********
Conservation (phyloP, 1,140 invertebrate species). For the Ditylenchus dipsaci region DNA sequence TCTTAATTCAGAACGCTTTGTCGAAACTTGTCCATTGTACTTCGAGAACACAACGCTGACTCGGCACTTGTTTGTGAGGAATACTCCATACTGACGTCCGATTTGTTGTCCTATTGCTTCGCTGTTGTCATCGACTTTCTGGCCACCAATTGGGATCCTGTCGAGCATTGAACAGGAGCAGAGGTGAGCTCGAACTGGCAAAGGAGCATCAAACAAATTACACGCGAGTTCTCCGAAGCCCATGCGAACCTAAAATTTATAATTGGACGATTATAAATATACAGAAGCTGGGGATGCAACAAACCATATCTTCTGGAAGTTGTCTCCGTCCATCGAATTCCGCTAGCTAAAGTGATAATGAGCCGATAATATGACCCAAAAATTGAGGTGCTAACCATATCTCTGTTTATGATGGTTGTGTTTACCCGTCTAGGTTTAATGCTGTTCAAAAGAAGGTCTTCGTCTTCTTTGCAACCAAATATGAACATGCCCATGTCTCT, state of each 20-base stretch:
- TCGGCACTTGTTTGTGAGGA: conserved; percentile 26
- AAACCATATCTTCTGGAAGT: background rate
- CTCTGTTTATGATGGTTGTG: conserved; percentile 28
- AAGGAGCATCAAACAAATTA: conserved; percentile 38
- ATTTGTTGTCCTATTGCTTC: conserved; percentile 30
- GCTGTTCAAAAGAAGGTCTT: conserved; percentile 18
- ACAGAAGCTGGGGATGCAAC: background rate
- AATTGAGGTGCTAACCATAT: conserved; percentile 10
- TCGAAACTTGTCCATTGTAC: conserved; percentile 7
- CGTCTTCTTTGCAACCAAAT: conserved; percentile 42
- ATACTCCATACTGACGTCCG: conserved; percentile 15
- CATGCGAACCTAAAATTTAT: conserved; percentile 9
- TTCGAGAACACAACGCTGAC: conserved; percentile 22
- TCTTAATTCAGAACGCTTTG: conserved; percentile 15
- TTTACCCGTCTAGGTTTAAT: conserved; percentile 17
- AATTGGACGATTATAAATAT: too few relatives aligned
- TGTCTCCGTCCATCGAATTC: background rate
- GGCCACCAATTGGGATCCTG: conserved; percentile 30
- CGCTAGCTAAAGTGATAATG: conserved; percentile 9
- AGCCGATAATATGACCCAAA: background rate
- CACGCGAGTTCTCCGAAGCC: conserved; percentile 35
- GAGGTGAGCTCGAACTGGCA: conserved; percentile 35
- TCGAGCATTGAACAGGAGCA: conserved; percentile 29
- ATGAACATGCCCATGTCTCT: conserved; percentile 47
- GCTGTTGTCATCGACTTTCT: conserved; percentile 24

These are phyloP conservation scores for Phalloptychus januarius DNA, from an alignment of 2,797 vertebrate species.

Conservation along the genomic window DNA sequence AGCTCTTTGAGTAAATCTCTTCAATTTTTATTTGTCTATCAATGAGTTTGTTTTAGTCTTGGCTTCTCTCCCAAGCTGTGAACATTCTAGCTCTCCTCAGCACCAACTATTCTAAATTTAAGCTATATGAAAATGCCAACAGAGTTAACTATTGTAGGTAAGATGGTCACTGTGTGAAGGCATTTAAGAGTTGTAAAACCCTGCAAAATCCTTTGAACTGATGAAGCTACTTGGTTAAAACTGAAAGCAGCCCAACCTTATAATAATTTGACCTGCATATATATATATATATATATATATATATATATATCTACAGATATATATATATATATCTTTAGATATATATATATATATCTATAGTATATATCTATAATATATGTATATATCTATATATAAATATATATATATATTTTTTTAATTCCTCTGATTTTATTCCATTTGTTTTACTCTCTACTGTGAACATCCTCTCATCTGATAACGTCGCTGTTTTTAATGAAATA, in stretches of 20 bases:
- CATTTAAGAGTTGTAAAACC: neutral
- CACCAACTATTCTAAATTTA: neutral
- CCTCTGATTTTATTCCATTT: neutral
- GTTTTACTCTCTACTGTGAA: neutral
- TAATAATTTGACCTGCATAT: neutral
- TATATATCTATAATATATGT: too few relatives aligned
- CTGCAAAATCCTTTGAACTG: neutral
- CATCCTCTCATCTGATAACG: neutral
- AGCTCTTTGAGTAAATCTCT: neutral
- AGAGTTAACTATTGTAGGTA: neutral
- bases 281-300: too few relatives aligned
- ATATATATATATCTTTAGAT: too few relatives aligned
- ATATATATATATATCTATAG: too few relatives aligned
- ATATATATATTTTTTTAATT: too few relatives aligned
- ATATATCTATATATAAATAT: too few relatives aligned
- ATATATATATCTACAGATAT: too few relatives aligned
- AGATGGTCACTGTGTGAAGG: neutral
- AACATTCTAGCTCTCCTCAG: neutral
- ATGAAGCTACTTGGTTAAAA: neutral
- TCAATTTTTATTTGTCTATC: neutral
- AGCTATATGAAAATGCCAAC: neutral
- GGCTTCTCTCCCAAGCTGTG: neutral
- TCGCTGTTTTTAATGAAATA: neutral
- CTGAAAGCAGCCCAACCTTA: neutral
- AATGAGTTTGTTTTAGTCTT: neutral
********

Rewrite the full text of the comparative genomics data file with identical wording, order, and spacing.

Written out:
Conservation (phyloP, 1,140 invertebrate species). For the Ditylenchus dipsaci region DNA sequence TCTTAATTCAGAACGCTTTGTCGAAACTTGTCCATTGTACTTCGAGAACACAACGCTGACTCGGCACTTGTTTGTGAGGAATACTCCATACTGACGTCCGATTTGTTGTCCTATTGCTTCGCTGTTGTCATCGACTTTCTGGCCACCAATTGGGATCCTGTCGAGCATTGAACAGGAGCAGAGGTGAGCTCGAACTGGCAAAGGAGCATCAAACAAATTACACGCGAGTTCTCCGAAGCCCATGCGAACCTAAAATTTATAATTGGACGATTATAAATATACAGAAGCTGGGGATGCAACAAACCATATCTTCTGGAAGTTGTCTCCGTCCATCGAATTCCGCTAGCTAAAGTGATAATGAGCCGATAATATGACCCAAAAATTGAGGTGCTAACCATATCTCTGTTTATGATGGTTGTGTTTACCCGTCTAGGTTTAATGCTGTTCAAAAGAAGGTCTTCGTCTTCTTTGCAACCAAATATGAACATGCCCATGTCTCT, state of each 20-base stretch:
- TCGGCACTTGTTTGTGAGGA: conserved; percentile 26
- AAACCATATCTTCTGGAAGT: background rate
- CTCTGTTTATGATGGTTGTG: conserved; percentile 28
- AAGGAGCATCAAACAAATTA: conserved; percentile 38
- ATTTGTTGTCCTATTGCTTC: conserved; percentile 30
- GCTGTTCAAAAGAAGGTCTT: conserved; percentile 18
- ACAGAAGCTGGGGATGCAAC: background rate
- AATTGAGGTGCTAACCATAT: conserved; percentile 10
- TCGAAACTTGTCCATTGTAC: conserved; percentile 7
- CGTCTTCTTTGCAACCAAAT: conserved; percentile 42
- ATACTCCATACTGACGTCCG: conserved; percentile 15
- CATGCGAACCTAAAATTTAT: conserved; percentile 9
- TTCGAGAACACAACGCTGAC: conserved; percentile 22
- TCTTAATTCAGAACGCTTTG: conserved; percentile 15
- TTTACCCGTCTAGGTTTAAT: conserved; percentile 17
- AATTGGACGATTATAAATAT: too few relatives aligned
- TGTCTCCGTCCATCGAATTC: background rate
- GGCCACCAATTGGGATCCTG: conserved; percentile 30
- CGCTAGCTAAAGTGATAATG: conserved; percentile 9
- AGCCGATAATATGACCCAAA: background rate
- CACGCGAGTTCTCCGAAGCC: conserved; percentile 35
- GAGGTGAGCTCGAACTGGCA: conserved; percentile 35
- TCGAGCATTGAACAGGAGCA: conserved; percentile 29
- ATGAACATGCCCATGTCTCT: conserved; percentile 47
- GCTGTTGTCATCGACTTTCT: conserved; percentile 24

These are phyloP conservation scores for Phalloptychus januarius DNA, from an alignment of 2,797 vertebrate species.

Conservation along the genomic window DNA sequence AGCTCTTTGAGTAAATCTCTTCAATTTTTATTTGTCTATCAATGAGTTTGTTTTAGTCTTGGCTTCTCTCCCAAGCTGTGAACATTCTAGCTCTCCTCAGCACCAACTATTCTAAATTTAAGCTATATGAAAATGCCAACAGAGTTAACTATTGTAGGTAAGATGGTCACTGTGTGAAGGCATTTAAGAGTTGTAAAACCCTGCAAAATCCTTTGAACTGATGAAGCTACTTGGTTAAAACTGAAAGCAGCCCAACCTTATAATAATTTGACCTGCATATATATATATATATATATATATATATATATATCTACAGATATATATATATATATCTTTAGATATATATATATATATCTATAGTATATATCTATAATATATGTATATATCTATATATAAATATATATATATATTTTTTTAATTCCTCTGATTTTATTCCATTTGTTTTACTCTCTACTGTGAACATCCTCTCATCTGATAACGTCGCTGTTTTTAATGAAATA, in stretches of 20 bases:
- CATTTAAGAGTTGTAAAACC: neutral
- CACCAACTATTCTAAATTTA: neutral
- CCTCTGATTTTATTCCATTT: neutral
- GTTTTACTCTCTACTGTGAA: neutral
- TAATAATTTGACCTGCATAT: neutral
- TATATATCTATAATATATGT: too few relatives aligned
- CTGCAAAATCCTTTGAACTG: neutral
- CATCCTCTCATCTGATAACG: neutral
- AGCTCTTTGAGTAAATCTCT: neutral
- AGAGTTAACTATTGTAGGTA: neutral
- bases 281-300: too few relatives aligned
- ATATATATATATCTTTAGAT: too few relatives aligned
- ATATATATATATATCTATAG: too few relatives aligned
- ATATATATATTTTTTTAATT: too few relatives aligned
- ATATATCTATATATAAATAT: too few relatives aligned
- ATATATATATCTACAGATAT: too few relatives aligned
- AGATGGTCACTGTGTGAAGG: neutral
- AACATTCTAGCTCTCCTCAG: neutral
- ATGAAGCTACTTGGTTAAAA: neutral
- TCAATTTTTATTTGTCTATC: neutral
- AGCTATATGAAAATGCCAAC: neutral
- GGCTTCTCTCCCAAGCTGTG: neutral
- TCGCTGTTTTTAATGAAATA: neutral
- CTGAAAGCAGCCCAACCTTA: neutral
- AATGAGTTTGTTTTAGTCTT: neutral